After publishing the email from my sister last week I got another email from a friend, thanking me for doing the cycle, and for helping her have the courage to share her story of her fight. Like Sinéad, she has explicitly given permission to share. Thank you, Mary.
One Little Thought
Fear. Grips you. Tears like wolves teeth. Knives in your belly. Concrete blocks on your chest. It never goes away. Night is worst. Hands move around the clock and no sleep comes.
Days pass. And at every moment you wonder will you be discovered. Discovered for who you are. A huge failure. A person living a half life. Whose breath never fills up their lungs. A Life of perpetual apology. Stuck. Frustrated. Wondering what might have been if your brain and your whole being didn’t operate on the negative.
Then one day a diagnosis comes. From the mouth of a young woman the same age as me. Uttered with certainty. I fall. Knowing that this new brand is now me. I can never out run it. It can never be unsaid.
The person on my passport is unknown to me. There is a break. A massive crack and I have fallen fully in. And now I have to find myself again. Put myself back with the picture in the passport. Will I ever be the same?
This diagnosis tells me of my future. Medication. The burden of lost dreams. What is left of my hope shatters. I know I am lost for sure.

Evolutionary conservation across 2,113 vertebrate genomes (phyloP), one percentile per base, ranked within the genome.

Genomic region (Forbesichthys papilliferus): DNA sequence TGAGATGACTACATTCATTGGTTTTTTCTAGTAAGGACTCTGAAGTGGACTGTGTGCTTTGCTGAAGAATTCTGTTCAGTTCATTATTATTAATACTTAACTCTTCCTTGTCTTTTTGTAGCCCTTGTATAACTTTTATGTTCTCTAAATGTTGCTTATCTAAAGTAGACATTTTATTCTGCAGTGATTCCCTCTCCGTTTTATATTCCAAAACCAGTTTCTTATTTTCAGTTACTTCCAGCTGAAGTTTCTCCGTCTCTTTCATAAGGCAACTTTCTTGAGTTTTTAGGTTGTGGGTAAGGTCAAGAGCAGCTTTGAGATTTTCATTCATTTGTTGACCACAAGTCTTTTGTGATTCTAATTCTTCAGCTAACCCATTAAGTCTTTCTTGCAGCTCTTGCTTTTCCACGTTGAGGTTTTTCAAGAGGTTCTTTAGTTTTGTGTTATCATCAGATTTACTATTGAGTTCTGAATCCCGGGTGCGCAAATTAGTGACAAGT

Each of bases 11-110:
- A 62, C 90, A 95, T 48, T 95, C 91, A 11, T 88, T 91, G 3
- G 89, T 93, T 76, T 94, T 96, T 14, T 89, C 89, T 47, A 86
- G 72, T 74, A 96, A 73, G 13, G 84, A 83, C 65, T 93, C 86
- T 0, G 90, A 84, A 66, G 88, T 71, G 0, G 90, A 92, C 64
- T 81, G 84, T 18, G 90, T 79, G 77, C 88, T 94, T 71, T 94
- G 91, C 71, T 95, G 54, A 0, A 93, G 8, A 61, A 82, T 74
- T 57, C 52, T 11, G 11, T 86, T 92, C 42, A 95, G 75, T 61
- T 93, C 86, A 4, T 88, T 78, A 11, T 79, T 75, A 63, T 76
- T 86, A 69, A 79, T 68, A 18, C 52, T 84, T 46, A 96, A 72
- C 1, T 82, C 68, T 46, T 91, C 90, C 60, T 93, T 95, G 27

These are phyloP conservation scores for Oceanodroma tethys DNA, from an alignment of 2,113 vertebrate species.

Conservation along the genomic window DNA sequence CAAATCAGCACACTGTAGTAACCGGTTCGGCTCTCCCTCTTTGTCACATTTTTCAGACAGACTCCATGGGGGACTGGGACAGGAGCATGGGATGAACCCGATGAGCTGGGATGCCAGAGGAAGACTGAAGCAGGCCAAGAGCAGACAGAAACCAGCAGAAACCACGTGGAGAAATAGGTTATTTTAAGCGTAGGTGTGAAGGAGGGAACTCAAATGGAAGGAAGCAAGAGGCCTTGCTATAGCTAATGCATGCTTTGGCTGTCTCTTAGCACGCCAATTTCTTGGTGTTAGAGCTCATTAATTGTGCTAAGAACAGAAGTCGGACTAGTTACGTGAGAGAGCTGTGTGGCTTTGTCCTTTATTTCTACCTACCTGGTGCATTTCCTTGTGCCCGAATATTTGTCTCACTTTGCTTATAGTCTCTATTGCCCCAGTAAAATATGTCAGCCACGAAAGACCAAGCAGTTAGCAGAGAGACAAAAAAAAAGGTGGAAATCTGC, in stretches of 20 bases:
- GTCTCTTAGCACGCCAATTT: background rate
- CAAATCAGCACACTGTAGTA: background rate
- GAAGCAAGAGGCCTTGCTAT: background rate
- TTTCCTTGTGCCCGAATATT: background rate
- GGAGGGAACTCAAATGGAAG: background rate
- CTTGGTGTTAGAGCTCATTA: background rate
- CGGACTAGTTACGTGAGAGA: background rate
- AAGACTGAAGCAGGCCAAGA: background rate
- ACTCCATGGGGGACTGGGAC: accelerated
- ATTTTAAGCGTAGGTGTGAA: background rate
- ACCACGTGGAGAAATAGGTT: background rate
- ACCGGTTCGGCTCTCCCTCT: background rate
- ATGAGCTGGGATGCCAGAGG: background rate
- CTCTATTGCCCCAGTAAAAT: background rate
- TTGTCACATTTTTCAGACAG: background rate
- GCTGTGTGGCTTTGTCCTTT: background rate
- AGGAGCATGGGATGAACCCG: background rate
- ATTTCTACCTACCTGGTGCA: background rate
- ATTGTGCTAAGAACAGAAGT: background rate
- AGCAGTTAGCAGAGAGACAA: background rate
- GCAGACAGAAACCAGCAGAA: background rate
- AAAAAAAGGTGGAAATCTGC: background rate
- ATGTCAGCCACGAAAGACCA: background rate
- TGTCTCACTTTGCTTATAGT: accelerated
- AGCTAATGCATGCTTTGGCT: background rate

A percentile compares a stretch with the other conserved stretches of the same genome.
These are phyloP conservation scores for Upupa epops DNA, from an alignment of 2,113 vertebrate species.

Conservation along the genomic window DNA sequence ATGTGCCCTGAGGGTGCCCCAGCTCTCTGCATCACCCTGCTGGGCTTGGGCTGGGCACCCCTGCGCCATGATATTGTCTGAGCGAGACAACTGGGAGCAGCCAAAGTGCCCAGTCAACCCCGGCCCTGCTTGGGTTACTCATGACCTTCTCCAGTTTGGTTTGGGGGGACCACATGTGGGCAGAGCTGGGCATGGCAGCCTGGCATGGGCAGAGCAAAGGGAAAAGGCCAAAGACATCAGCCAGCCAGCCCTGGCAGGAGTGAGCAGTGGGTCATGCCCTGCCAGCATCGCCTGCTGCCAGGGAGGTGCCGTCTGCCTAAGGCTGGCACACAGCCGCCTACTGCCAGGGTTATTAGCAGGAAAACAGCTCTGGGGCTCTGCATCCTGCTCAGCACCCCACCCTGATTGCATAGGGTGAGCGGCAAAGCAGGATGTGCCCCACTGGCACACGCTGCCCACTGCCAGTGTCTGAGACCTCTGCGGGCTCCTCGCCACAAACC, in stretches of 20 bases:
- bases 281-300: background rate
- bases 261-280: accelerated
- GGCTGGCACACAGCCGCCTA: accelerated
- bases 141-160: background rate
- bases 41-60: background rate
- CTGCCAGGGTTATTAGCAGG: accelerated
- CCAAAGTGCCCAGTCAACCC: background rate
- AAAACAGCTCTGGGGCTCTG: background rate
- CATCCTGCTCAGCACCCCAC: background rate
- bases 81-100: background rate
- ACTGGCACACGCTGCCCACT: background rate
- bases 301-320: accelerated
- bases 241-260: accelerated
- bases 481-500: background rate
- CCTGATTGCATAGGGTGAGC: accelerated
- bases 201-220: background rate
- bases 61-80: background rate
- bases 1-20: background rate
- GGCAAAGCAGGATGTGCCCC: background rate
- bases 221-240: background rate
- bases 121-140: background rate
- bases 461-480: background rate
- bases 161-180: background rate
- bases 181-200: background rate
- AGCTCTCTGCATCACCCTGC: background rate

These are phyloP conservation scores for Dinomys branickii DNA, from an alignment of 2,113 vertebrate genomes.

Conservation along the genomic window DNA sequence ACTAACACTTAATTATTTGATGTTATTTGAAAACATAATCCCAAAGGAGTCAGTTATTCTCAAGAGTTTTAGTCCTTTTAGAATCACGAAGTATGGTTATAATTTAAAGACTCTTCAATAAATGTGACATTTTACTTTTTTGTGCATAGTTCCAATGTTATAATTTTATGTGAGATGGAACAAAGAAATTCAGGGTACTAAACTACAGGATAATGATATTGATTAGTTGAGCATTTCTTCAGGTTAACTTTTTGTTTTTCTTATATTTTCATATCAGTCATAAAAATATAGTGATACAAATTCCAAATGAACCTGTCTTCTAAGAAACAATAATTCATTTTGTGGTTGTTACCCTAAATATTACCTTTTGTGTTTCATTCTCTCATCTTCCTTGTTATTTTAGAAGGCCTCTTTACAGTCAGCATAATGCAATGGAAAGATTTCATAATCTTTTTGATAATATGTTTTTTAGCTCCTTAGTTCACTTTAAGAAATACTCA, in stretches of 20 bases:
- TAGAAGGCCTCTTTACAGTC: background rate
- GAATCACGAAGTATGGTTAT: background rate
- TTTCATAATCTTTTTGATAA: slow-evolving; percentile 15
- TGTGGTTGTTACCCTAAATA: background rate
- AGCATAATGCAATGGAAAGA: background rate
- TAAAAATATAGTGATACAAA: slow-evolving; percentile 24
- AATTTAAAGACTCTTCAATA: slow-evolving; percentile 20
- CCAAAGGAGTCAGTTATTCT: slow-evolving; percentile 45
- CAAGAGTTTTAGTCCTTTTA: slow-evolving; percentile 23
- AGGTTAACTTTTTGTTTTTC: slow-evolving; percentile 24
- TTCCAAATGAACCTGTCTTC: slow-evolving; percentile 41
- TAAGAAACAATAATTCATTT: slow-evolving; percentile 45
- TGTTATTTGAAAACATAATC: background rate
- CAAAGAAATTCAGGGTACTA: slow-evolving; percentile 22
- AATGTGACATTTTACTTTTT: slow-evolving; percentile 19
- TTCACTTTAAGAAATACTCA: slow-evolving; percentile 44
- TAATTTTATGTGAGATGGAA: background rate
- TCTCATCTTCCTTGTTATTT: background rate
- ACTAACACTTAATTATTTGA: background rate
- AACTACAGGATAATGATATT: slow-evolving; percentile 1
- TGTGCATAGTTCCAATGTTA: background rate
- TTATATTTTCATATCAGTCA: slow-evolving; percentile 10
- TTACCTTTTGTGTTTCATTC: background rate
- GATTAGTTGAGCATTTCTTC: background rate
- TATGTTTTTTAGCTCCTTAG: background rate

Somewhere, far, far, far away from me I grab onto a thought. One little thought. “This is not me, this is not who I am”. I have to get back, get back to me. I want me. I want my life back. I’m not a description in blue biro on two pieces of paper. I am a person.
I will decide for me who I am. A label does not describe or even scratch the surface of the totality of me. It is for others to use; to shortcut, to find medication, to put me on a plan. That’s OK.
So I begin. Slowly at first. I wash my face. Walk ten steps. Brush my hair. Read two lines. Read three lines. And begin to believe in the possibility of me once more.
One day I marry the man of my dreams. One day I give birth to the most beautiful boy. One day I become CEO of my own company. One day, today, I chart the journey. All these days I never expected to see.
The description in blue biro foretold a different story. Yet somehow from deep within I changed the plot. The fight has been brutally hard. Far easier to stay ill than to get better; but I keep pushing on, hearing the echo of that one little thought. This one little thought saved my life.
Depression will never be a friend. It will always be an enemy I respect. It has taught me to love the little things. The smell of fresh towels. The feel of clean teeth. The touch of a loved one. The joy of a kiss.
My enemy is part of me. It has forced me to dig deep and to ask the hardest of questions. It has helped me find my voice. It has inspired me and helped me grow.
mary @ marycarty.com
8th May 2014